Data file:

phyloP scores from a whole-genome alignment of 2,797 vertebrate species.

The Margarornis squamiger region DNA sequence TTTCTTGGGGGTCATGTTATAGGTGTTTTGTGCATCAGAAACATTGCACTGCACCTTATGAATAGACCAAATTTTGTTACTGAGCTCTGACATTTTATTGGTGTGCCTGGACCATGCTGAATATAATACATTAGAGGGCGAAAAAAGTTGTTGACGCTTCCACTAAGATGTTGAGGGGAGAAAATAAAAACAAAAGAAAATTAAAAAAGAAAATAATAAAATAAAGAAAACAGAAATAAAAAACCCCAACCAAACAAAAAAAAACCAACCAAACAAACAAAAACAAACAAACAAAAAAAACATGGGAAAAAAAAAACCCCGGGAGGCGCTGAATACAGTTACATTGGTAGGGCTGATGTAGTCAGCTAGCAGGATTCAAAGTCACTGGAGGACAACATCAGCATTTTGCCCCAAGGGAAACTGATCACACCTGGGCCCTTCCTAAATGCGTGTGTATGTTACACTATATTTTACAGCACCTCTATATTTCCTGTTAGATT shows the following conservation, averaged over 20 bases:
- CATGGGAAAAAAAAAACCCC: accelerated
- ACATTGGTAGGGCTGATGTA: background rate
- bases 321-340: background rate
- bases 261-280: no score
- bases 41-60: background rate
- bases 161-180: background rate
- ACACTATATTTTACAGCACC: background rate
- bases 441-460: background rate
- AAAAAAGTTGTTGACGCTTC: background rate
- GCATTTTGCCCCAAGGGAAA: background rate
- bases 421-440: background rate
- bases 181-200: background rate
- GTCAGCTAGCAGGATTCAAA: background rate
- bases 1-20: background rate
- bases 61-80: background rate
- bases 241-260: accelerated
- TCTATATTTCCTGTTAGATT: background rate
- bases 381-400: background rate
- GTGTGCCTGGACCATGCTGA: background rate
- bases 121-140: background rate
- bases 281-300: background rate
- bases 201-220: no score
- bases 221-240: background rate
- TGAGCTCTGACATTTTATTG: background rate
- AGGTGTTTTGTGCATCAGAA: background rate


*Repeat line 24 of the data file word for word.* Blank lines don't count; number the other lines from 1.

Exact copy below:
- bases 201-220: no score